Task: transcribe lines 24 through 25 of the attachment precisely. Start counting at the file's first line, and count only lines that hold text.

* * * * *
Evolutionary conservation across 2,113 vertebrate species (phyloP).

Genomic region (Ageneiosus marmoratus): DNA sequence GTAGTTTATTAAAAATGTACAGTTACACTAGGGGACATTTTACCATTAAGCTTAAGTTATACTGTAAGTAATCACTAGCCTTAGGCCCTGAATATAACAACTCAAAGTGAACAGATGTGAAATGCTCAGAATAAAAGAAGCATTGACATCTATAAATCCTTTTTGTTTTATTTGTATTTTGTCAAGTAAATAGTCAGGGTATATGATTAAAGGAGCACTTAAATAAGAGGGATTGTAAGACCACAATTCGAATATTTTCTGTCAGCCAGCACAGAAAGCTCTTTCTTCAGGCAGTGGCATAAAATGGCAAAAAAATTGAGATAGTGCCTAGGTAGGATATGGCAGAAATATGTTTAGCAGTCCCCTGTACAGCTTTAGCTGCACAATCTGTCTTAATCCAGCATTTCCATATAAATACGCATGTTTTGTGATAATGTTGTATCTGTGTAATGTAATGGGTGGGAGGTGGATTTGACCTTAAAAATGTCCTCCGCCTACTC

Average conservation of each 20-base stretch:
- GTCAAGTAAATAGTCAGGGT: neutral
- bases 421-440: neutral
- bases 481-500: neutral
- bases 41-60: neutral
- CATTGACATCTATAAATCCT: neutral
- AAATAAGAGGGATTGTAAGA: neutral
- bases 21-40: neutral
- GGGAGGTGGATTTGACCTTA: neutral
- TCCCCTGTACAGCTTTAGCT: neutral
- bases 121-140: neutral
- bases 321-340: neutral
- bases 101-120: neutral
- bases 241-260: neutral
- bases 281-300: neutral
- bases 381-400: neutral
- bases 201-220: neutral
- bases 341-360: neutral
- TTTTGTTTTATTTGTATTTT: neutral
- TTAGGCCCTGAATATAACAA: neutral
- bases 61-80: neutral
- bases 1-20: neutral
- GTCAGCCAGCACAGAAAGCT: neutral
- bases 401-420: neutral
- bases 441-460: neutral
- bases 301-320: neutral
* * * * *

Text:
- bases 1-20: neutral
- GTCAGCCAGCACAGAAAGCT: neutral